Logical Gal – descriptive v. prescriptive statements

22 Jan

If you love me, keep my commandments!

If you love me, you will keep my commandments!

What’s the difference?

The first one is PREscriptive – it tells us what to do.

The second one is DEscriptive – it elaborates how something actually is.

In grammar terms, the DO THIS is called the imperative and the THIS IS HOW IT IS goes by the name of the indicative.

As you can see, the verb tense makes a weighty difference.  Welcome to another example of how distinctions can shed light on the meaning of a term or doctrine in this case.

Have you ever had a conversation with someone who is condemning the Bible because of certain historical events recounted in its pages? They might bring up polygamy practiced by the patriarchs, for example, or rape.  What makes the Bible so believable is that it doesn’t sugarcoat the past.  In fact Jesus’ lineage includes a prostitute, schemers and murderers.  Does it follow, then, that God is promoting these behaviors? Not at all!  This is one way the prescriptive/descriptive distinction is so useful!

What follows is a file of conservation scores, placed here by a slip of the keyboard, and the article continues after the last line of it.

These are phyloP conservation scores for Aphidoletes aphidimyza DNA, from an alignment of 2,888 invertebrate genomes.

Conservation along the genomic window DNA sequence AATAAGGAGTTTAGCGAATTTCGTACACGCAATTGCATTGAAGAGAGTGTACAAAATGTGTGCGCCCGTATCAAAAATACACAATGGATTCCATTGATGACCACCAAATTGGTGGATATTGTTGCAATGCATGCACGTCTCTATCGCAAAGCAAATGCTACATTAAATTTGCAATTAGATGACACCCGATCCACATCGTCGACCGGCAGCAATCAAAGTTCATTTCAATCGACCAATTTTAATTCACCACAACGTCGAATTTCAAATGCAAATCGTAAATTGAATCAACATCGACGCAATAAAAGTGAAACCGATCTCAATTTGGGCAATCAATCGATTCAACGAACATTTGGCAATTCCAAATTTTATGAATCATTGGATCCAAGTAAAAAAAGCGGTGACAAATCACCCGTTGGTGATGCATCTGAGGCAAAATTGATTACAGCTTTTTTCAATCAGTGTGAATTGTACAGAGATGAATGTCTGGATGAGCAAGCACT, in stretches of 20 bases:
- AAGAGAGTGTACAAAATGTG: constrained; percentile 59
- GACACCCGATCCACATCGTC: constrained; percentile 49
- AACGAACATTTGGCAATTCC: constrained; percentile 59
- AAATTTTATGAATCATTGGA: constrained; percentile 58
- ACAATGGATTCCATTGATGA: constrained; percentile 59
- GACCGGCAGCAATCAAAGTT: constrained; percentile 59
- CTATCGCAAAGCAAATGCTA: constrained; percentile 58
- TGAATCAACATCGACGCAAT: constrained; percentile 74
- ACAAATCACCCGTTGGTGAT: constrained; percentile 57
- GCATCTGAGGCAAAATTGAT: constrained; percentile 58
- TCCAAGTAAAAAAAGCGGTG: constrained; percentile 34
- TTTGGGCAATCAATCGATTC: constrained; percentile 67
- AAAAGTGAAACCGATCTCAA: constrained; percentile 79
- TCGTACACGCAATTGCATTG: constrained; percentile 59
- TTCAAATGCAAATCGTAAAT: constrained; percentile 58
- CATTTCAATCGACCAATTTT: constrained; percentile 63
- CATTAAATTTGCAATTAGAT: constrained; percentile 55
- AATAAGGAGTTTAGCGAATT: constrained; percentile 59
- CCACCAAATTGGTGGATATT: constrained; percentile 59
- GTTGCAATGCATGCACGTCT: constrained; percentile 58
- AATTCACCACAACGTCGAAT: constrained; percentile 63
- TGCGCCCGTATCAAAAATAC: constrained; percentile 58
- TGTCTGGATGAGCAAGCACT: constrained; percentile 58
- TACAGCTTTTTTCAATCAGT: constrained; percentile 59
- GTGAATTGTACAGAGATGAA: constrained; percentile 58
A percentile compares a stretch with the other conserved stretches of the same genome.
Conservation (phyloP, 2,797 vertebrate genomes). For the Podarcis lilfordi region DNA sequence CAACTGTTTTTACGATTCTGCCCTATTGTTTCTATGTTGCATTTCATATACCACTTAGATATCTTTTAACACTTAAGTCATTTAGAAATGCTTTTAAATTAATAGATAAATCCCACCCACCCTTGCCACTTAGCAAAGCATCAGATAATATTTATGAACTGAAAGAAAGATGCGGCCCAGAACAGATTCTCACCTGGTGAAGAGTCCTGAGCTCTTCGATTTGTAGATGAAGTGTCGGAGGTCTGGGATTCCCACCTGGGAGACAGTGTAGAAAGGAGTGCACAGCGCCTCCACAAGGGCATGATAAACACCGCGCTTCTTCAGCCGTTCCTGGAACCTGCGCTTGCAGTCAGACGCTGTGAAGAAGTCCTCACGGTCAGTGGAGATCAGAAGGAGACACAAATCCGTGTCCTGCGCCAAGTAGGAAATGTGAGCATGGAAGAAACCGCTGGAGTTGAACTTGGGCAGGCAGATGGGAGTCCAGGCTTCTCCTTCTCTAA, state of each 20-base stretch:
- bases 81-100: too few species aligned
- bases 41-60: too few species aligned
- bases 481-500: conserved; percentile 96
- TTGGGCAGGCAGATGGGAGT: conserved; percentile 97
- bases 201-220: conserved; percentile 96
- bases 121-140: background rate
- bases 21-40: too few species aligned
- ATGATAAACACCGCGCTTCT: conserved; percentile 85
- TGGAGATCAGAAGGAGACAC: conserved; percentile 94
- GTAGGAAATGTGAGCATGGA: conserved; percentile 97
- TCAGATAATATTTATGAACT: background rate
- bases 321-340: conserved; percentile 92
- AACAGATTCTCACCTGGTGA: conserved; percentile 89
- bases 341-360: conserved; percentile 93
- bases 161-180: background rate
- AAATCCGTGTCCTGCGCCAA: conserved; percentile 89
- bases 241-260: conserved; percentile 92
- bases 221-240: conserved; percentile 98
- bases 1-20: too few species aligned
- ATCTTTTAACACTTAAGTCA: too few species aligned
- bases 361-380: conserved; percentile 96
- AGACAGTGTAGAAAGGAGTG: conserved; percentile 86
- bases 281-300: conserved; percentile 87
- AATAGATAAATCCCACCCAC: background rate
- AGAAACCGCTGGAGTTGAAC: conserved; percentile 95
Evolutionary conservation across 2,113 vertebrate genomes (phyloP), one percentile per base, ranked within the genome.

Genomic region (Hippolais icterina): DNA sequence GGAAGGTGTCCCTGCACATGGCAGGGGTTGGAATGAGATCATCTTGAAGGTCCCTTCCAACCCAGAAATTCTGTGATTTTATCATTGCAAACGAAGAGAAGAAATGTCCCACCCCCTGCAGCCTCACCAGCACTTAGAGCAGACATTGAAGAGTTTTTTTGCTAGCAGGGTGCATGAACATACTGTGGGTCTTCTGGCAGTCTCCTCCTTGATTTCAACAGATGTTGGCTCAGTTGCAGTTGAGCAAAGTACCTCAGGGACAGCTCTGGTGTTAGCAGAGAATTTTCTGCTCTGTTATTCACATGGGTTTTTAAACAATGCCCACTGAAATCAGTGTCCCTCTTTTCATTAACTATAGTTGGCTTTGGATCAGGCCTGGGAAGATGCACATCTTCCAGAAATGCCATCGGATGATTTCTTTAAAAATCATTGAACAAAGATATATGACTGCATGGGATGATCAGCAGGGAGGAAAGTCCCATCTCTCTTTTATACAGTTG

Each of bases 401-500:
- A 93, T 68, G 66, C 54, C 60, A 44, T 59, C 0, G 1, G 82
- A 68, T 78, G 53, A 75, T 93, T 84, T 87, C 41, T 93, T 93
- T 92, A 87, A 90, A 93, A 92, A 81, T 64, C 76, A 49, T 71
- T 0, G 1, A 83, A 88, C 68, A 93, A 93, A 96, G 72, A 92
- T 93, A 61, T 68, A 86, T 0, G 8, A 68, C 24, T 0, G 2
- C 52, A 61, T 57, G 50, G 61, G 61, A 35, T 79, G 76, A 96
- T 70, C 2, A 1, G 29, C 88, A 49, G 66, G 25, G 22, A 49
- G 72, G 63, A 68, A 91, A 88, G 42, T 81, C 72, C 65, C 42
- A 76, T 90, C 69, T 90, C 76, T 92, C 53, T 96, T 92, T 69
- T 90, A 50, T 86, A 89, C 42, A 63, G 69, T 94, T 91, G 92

But getting back to the 2 translations of the John 15:14 verse at the beginning.  What’s up with having two subtle but very different senses?

The first one is actually an incorrect rendering of the Greek.  The original language in fact DESCRIBES the behavior of a follower and lover of Jesus.  The KJV and the NIV translators, for whatever reason(s), were either unable to understand the verb tenses or unwilling or ASSUMED what Jesus said and meant.

But why would someone want to add a burden to a child of God? (Earn this!)  Because the idea of GRACE, of the gift of a relationship with God that one doesn’t have to work for, sounds too good to be true!

Question: Have you misinterpreted a descriptive illustration for one that is prescriptive?

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